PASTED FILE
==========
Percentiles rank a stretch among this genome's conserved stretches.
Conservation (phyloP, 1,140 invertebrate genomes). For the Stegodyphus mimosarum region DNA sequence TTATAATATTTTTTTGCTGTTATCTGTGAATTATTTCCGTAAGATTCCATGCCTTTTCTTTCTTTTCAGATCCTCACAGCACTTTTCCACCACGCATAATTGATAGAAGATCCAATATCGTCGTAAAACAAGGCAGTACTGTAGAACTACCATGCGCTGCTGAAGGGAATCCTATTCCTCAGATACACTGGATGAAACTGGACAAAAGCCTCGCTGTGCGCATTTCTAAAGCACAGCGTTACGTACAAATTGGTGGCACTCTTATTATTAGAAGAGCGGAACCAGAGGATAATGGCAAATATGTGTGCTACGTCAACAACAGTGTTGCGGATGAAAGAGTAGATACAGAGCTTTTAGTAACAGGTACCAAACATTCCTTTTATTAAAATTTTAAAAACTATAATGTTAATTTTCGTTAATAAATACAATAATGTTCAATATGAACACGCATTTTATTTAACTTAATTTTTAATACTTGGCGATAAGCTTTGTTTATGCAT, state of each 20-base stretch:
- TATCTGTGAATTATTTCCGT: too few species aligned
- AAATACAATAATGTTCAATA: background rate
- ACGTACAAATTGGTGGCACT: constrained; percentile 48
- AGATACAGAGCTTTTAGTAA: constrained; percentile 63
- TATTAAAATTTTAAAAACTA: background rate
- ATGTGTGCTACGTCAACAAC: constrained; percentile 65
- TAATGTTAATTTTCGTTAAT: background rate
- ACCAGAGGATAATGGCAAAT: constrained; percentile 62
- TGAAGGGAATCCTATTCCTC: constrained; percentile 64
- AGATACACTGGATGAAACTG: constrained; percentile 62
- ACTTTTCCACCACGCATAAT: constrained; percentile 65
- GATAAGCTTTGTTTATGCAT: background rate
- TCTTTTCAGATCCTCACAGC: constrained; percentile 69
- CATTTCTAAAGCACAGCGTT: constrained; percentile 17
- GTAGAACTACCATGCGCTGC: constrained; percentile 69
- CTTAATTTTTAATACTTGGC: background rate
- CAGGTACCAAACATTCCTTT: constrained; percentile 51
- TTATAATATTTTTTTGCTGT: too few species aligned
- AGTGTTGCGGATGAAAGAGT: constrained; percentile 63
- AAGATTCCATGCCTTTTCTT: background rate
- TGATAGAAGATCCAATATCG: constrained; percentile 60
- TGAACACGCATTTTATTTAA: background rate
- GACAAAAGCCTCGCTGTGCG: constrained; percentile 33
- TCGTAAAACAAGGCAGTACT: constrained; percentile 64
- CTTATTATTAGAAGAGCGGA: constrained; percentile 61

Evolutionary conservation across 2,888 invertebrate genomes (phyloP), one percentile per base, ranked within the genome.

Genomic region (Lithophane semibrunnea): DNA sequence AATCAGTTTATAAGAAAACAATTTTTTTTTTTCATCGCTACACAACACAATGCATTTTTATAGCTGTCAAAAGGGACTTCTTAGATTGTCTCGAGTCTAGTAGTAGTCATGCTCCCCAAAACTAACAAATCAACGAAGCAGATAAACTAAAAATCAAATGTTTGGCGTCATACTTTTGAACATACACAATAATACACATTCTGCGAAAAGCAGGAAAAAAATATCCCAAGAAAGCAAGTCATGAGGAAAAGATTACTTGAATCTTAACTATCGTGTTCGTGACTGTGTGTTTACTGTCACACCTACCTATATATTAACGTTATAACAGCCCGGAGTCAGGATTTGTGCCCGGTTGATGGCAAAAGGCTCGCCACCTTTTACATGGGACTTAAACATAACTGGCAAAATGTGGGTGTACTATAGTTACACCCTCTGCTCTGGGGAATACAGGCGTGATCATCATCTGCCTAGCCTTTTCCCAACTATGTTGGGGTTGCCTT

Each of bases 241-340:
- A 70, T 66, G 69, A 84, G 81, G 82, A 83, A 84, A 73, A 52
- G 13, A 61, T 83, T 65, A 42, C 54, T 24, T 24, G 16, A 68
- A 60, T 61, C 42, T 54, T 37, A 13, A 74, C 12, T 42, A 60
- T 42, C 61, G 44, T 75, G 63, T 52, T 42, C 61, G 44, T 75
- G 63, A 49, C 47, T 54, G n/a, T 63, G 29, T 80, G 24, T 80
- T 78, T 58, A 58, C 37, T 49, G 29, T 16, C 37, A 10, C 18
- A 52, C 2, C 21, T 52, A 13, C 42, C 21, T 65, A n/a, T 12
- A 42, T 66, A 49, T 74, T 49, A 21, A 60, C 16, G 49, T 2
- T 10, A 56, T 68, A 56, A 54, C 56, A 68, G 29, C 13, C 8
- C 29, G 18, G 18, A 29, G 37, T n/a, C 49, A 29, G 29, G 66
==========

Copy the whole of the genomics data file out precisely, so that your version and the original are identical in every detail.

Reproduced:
Percentiles rank a stretch among this genome's conserved stretches.
Conservation (phyloP, 1,140 invertebrate genomes). For the Stegodyphus mimosarum region DNA sequence TTATAATATTTTTTTGCTGTTATCTGTGAATTATTTCCGTAAGATTCCATGCCTTTTCTTTCTTTTCAGATCCTCACAGCACTTTTCCACCACGCATAATTGATAGAAGATCCAATATCGTCGTAAAACAAGGCAGTACTGTAGAACTACCATGCGCTGCTGAAGGGAATCCTATTCCTCAGATACACTGGATGAAACTGGACAAAAGCCTCGCTGTGCGCATTTCTAAAGCACAGCGTTACGTACAAATTGGTGGCACTCTTATTATTAGAAGAGCGGAACCAGAGGATAATGGCAAATATGTGTGCTACGTCAACAACAGTGTTGCGGATGAAAGAGTAGATACAGAGCTTTTAGTAACAGGTACCAAACATTCCTTTTATTAAAATTTTAAAAACTATAATGTTAATTTTCGTTAATAAATACAATAATGTTCAATATGAACACGCATTTTATTTAACTTAATTTTTAATACTTGGCGATAAGCTTTGTTTATGCAT, state of each 20-base stretch:
- TATCTGTGAATTATTTCCGT: too few species aligned
- AAATACAATAATGTTCAATA: background rate
- ACGTACAAATTGGTGGCACT: constrained; percentile 48
- AGATACAGAGCTTTTAGTAA: constrained; percentile 63
- TATTAAAATTTTAAAAACTA: background rate
- ATGTGTGCTACGTCAACAAC: constrained; percentile 65
- TAATGTTAATTTTCGTTAAT: background rate
- ACCAGAGGATAATGGCAAAT: constrained; percentile 62
- TGAAGGGAATCCTATTCCTC: constrained; percentile 64
- AGATACACTGGATGAAACTG: constrained; percentile 62
- ACTTTTCCACCACGCATAAT: constrained; percentile 65
- GATAAGCTTTGTTTATGCAT: background rate
- TCTTTTCAGATCCTCACAGC: constrained; percentile 69
- CATTTCTAAAGCACAGCGTT: constrained; percentile 17
- GTAGAACTACCATGCGCTGC: constrained; percentile 69
- CTTAATTTTTAATACTTGGC: background rate
- CAGGTACCAAACATTCCTTT: constrained; percentile 51
- TTATAATATTTTTTTGCTGT: too few species aligned
- AGTGTTGCGGATGAAAGAGT: constrained; percentile 63
- AAGATTCCATGCCTTTTCTT: background rate
- TGATAGAAGATCCAATATCG: constrained; percentile 60
- TGAACACGCATTTTATTTAA: background rate
- GACAAAAGCCTCGCTGTGCG: constrained; percentile 33
- TCGTAAAACAAGGCAGTACT: constrained; percentile 64
- CTTATTATTAGAAGAGCGGA: constrained; percentile 61

Evolutionary conservation across 2,888 invertebrate genomes (phyloP), one percentile per base, ranked within the genome.

Genomic region (Lithophane semibrunnea): DNA sequence AATCAGTTTATAAGAAAACAATTTTTTTTTTTCATCGCTACACAACACAATGCATTTTTATAGCTGTCAAAAGGGACTTCTTAGATTGTCTCGAGTCTAGTAGTAGTCATGCTCCCCAAAACTAACAAATCAACGAAGCAGATAAACTAAAAATCAAATGTTTGGCGTCATACTTTTGAACATACACAATAATACACATTCTGCGAAAAGCAGGAAAAAAATATCCCAAGAAAGCAAGTCATGAGGAAAAGATTACTTGAATCTTAACTATCGTGTTCGTGACTGTGTGTTTACTGTCACACCTACCTATATATTAACGTTATAACAGCCCGGAGTCAGGATTTGTGCCCGGTTGATGGCAAAAGGCTCGCCACCTTTTACATGGGACTTAAACATAACTGGCAAAATGTGGGTGTACTATAGTTACACCCTCTGCTCTGGGGAATACAGGCGTGATCATCATCTGCCTAGCCTTTTCCCAACTATGTTGGGGTTGCCTT

Each of bases 241-340:
- A 70, T 66, G 69, A 84, G 81, G 82, A 83, A 84, A 73, A 52
- G 13, A 61, T 83, T 65, A 42, C 54, T 24, T 24, G 16, A 68
- A 60, T 61, C 42, T 54, T 37, A 13, A 74, C 12, T 42, A 60
- T 42, C 61, G 44, T 75, G 63, T 52, T 42, C 61, G 44, T 75
- G 63, A 49, C 47, T 54, G n/a, T 63, G 29, T 80, G 24, T 80
- T 78, T 58, A 58, C 37, T 49, G 29, T 16, C 37, A 10, C 18
- A 52, C 2, C 21, T 52, A 13, C 42, C 21, T 65, A n/a, T 12
- A 42, T 66, A 49, T 74, T 49, A 21, A 60, C 16, G 49, T 2
- T 10, A 56, T 68, A 56, A 54, C 56, A 68, G 29, C 13, C 8
- C 29, G 18, G 18, A 29, G 37, T n/a, C 49, A 29, G 29, G 66